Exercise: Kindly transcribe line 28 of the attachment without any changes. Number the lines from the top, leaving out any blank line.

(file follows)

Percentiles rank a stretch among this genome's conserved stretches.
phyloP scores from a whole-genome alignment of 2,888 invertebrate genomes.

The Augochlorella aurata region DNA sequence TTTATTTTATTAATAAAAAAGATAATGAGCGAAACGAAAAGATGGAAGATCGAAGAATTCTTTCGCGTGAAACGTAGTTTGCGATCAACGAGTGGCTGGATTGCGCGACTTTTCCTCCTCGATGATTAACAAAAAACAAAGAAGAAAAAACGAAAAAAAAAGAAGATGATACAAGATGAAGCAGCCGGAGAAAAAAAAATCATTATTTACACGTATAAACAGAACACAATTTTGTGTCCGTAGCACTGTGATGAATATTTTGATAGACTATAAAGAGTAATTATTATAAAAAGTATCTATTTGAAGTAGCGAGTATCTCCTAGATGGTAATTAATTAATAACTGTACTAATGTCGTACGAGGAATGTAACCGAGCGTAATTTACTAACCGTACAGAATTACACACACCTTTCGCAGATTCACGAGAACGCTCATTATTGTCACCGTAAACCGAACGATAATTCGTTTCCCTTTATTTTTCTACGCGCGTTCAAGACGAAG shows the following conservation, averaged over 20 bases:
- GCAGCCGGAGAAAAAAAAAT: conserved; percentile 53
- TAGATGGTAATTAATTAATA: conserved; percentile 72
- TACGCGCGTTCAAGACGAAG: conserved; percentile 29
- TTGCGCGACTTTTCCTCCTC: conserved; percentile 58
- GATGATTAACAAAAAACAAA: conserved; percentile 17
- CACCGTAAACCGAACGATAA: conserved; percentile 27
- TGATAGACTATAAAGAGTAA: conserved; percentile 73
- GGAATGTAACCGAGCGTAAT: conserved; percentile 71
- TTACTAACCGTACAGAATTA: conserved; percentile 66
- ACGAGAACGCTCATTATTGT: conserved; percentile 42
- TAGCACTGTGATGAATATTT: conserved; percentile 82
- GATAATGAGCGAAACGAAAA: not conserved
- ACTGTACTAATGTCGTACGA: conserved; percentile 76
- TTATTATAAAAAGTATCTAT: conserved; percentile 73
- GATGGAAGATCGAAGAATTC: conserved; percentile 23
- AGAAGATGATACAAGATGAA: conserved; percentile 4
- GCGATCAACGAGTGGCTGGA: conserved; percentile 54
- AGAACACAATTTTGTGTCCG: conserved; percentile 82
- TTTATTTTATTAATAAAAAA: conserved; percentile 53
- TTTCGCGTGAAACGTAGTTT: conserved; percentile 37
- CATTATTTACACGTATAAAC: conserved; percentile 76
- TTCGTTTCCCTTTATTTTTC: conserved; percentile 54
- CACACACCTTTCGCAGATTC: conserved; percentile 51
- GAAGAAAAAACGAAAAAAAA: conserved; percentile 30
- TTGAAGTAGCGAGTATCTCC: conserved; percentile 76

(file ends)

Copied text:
- TTGAAGTAGCGAGTATCTCC: conserved; percentile 76